Why $20 million? Almost all liability judgments (settlements are private) against individuals and families are under $20 million, with a few outliers that go above that amount.

How Do You Get Large Amounts of Umbrella Coverage?

Most mass-market insurance companies limit personal umbrella liability coverage to a maximum of $5 million which is great - unless you have more than $10 million in assets or a particularly elevated risk exposure.

Fortunately, there are other options. A select group of more specialized insurance companies focuses on the high-net-worth market. These insurers know that the people they insure often have assets well in excess of $5 million, and they will typically offer coverage up to $50 million, and sometimes even as high as $100 million.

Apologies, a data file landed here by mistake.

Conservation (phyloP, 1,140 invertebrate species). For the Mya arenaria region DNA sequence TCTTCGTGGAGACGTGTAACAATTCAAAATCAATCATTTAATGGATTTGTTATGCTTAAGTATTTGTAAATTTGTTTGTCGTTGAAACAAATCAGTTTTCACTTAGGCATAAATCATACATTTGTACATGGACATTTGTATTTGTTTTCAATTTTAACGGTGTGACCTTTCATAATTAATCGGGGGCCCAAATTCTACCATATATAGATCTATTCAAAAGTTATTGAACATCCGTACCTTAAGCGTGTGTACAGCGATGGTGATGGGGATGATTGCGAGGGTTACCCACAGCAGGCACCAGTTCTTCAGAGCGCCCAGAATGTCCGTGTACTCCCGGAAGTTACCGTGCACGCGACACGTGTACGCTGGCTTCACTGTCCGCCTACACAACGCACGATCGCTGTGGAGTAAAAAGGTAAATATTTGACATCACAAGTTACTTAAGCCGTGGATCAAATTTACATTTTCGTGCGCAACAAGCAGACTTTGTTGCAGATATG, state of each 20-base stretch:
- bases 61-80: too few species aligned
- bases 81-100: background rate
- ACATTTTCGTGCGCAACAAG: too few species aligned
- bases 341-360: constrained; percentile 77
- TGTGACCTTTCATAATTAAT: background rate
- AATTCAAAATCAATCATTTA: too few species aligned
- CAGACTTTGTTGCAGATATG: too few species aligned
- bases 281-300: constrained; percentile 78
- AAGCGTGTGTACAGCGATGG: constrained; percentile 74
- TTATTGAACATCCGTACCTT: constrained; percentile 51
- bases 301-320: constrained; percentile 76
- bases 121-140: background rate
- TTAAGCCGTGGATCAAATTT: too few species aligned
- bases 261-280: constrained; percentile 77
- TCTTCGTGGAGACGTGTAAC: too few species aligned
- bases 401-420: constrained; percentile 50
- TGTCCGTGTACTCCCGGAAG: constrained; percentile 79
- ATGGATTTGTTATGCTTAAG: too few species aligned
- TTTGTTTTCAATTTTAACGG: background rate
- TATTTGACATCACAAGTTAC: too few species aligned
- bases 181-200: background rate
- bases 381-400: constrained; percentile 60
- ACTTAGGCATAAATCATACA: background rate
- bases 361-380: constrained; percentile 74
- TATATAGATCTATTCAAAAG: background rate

What Does It Cost?

If you're wondering about the expense of umbrella insurance, you'll probably be surprised by how affordable the premiums are. Since the serious types of accidents we're talking about here are rare, the cost of insuring against them is relatively low.

The cost of coverage varies based on several factors, such as the number of homes, cars, and boats you own; how many drivers you're insuring and their driving records; your occupation (some occupations tend to result in more claims than others); where you live (urban areas tend to be more costly due to higher auto accident rates); the particular insurance company; the limits of coverage you're purchasing; and how much coverage you already have in your underlying policies, among other considerations.

How We Can Help

At Chessman Wealth, wealth Protection is a key component of our Advanced Planning process. One of the most important aspects of which is personal liability insurance – since it works to protect all of a client’s assets.

We can help you evaluate your personal liability exposure and work with best in class brokers and insurers to make sure you are protected.